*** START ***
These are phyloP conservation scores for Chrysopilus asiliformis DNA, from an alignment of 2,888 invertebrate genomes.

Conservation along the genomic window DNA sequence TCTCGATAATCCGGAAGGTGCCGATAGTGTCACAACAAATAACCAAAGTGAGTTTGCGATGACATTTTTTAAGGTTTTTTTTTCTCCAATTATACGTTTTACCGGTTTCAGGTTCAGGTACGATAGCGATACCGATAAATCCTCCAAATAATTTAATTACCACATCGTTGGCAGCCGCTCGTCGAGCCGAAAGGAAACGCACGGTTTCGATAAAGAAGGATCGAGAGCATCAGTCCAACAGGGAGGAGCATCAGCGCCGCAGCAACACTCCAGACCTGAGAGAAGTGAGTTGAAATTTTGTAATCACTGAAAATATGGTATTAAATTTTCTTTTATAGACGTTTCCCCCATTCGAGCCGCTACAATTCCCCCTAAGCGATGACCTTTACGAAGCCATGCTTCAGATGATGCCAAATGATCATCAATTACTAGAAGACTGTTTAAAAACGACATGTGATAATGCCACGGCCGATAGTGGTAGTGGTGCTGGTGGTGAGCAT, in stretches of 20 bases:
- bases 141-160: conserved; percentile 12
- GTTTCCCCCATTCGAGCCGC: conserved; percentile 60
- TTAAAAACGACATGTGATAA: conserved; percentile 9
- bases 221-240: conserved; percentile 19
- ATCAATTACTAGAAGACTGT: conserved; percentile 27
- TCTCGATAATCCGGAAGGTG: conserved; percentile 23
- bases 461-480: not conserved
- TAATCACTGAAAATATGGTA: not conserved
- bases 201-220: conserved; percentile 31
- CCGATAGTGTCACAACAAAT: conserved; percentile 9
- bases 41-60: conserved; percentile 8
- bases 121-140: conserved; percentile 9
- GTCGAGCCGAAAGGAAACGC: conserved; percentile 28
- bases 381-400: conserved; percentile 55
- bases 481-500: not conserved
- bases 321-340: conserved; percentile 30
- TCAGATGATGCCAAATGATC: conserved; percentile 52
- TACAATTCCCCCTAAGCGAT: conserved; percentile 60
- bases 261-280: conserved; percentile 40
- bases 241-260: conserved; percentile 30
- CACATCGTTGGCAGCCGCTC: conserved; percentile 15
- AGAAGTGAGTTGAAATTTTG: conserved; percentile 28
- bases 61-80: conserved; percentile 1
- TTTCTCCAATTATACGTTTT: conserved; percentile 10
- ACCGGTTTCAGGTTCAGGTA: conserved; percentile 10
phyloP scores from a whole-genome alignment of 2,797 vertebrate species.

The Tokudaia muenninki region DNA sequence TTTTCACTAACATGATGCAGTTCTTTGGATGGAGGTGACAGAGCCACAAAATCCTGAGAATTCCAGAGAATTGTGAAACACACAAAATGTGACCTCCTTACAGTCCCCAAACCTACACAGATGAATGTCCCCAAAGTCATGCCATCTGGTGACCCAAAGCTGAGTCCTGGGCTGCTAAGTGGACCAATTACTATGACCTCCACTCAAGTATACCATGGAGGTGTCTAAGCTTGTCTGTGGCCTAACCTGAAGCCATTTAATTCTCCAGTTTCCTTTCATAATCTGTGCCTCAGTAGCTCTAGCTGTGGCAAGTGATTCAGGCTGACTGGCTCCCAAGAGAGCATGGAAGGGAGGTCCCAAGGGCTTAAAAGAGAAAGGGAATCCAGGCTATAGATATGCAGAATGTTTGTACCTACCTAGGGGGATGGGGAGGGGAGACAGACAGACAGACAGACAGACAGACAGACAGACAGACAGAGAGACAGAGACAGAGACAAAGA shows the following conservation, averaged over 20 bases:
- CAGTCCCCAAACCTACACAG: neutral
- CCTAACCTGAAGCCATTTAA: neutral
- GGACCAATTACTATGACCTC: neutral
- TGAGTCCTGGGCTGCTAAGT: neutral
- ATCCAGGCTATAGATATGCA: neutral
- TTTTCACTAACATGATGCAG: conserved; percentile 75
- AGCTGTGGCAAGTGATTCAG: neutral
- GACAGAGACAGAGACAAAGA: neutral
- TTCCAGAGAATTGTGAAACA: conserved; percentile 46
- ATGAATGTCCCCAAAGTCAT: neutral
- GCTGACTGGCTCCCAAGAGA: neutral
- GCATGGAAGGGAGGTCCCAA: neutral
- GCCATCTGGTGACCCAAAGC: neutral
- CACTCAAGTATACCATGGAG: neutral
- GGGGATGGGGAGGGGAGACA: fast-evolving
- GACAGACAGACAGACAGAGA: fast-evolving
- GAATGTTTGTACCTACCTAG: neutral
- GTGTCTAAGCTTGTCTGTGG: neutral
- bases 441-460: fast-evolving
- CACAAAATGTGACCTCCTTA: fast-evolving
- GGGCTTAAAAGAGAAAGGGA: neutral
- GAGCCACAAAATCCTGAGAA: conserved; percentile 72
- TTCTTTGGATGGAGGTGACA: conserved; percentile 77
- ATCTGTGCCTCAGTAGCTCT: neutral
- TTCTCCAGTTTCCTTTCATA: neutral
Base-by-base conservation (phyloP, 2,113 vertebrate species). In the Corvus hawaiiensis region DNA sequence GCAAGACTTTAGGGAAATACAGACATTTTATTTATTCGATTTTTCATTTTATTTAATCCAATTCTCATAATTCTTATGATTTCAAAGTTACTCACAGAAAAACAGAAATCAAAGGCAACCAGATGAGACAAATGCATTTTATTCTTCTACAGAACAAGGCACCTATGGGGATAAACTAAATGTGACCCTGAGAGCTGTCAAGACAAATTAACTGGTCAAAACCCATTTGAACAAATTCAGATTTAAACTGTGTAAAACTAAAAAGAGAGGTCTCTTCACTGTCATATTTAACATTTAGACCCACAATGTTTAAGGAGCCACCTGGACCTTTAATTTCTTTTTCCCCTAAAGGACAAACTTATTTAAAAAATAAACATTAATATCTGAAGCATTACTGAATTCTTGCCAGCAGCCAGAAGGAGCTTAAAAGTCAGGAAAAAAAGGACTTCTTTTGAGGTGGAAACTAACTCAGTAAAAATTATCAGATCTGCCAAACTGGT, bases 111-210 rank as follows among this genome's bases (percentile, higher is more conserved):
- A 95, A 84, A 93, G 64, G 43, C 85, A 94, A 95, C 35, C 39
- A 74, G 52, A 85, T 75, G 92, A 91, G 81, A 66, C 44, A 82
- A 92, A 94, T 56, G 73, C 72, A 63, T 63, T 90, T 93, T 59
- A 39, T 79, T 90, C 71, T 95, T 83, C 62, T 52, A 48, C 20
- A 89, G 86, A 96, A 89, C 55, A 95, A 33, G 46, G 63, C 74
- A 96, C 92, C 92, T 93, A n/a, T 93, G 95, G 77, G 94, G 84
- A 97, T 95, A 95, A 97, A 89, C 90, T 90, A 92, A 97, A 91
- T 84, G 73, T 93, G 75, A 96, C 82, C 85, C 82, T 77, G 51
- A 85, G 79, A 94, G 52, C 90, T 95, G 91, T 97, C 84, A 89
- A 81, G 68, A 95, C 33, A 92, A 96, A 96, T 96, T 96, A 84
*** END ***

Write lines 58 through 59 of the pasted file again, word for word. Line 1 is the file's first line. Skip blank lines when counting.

- A 92, A 94, T 56, G 73, C 72, A 63, T 63, T 90, T 93, T 59
- A 39, T 79, T 90, C 71, T 95, T 83, C 62, T 52, A 48, C 20